UK 'letting down' allies by not joining IS strikes: defence chief

London (AFP) - The head of Britain's armed forces on Sunday said the country was "letting down" allies by not participating in air strikes against Islamic State group jihadists in Syria.

Britain is part of a coalition hitting IS targets in Iraq, but its parliament has yet to be convinced of the need to join air strikes in neighbouring Syria and an influential committee of MPs recently advised against action.

"To an extent yes, we are letting our allies down by not being a full player," General Nicholas Houghton, the chief of the defence staff, told Sky News on Sunday.

"The source of their power, their command and control, their logistics, their organisation, the place from which they issue orders to international terrorists is from within Syria.

"In the most simplistic way it's like being asked to win a football match but not being able to go into the opponents' half," he added.

However, the defence chief stressed that Britain could make only "make a contribution to the international" effort.

"In the end the military dimension is done by regional platers, by Muslim countries," he later told the BBC.

"I don't think we should play the decisive military role because it runs the risk of adding fuel to the radicalisation of IS as an abhorrent cult."

Foreign Secretary Philip Hammond later denied that the government had given up on a parliamentary vote.

"We are in exactly the same place that we've been for months," he told the BBC.

"When we think its right to do so, when we think we have a consensus, we will go to the House of Commons."

Hammond said the government was still in an "exploration" period with the opposition Labour party, which recently elected leftist Jeremy Corbyn as its leader, and was yet to establish if it had the cross-party support required to win a vote to extend the air strikes.

He admitted that Britain's decision "wasn't going to tip the balance" in Syria and called for a political solution to bring about a ceasefire in the four-year civil war.

- 'Illogical' -

The government has argued that it is illogical to conduct air strikes in Iraq and not neighbouring Syria, saying the two countries are "a single theatre of conflict".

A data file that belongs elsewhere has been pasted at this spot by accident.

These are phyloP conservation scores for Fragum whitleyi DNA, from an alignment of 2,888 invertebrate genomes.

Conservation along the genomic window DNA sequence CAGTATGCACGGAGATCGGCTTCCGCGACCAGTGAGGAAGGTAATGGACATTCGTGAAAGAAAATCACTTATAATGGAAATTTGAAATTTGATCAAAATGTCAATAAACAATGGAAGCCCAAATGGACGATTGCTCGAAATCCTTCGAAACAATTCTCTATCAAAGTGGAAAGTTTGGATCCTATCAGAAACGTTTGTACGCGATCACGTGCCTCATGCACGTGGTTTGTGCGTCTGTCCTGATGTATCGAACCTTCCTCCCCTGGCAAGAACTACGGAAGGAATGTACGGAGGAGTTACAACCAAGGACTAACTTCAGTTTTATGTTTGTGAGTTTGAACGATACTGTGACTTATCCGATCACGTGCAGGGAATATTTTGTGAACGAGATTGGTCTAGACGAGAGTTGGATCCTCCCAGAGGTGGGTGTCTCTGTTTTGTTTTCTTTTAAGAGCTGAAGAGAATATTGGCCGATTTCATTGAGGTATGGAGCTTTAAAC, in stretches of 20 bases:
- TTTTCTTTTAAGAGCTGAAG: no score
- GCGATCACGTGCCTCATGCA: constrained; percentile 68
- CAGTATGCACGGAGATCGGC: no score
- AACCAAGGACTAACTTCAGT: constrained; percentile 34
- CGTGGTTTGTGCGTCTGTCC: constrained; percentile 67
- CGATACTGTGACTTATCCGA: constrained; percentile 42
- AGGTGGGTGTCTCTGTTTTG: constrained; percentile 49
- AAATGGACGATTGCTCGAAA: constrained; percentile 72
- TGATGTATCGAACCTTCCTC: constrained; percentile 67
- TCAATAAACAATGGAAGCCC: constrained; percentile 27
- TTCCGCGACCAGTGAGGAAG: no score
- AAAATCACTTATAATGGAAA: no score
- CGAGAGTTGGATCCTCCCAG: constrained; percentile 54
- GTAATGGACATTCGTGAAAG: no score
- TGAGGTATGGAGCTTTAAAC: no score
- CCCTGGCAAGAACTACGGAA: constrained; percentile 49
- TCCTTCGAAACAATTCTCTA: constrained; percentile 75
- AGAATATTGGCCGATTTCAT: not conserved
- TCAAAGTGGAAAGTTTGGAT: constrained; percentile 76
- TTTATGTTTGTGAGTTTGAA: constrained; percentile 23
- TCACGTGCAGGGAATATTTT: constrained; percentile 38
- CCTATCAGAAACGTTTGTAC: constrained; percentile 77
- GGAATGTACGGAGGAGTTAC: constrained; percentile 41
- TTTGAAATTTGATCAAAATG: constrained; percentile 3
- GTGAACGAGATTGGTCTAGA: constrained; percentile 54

But the Commons Foreign Affairs Committee -- a cross-party MPs' body which scrutinises Britain's foreign policy -- said in a new report that Prime Minister David Cameron's focus on joining air strikes was "incoherent" and "a distraction".

However, the crash of a Russian passenger jet in Egypt, which Britain believes was probably the result of a bomb, has once again thrust the issue centre stage.

Britain has suspended scheduled flights out of Sharm el-Sheikh as a result, and has sent over aircraft to fly home Britons remaining in the resort.

That decision was initially criticised by Russia, which is already hitting targets in Syria, but Houghton said Sunday that the common enemy of IS presented "an opportunity for an element of political convergence between America, ourselves, the West and (Russian President Vladimir) Putin."

Hammond on Sunday warned that air passengers worldwide faced more security checks, "additional costs and additional delays," if it were found that an IS bomb was responsible.

In Iraq, Britain is currently part of a coalition of more than 60 countries and has eight Tornado jets flying missions plus an unconfirmed number of Reaper drones.

This was approved by parliament in September last year, but the government was defeated on a vote to strike Syria in 2013.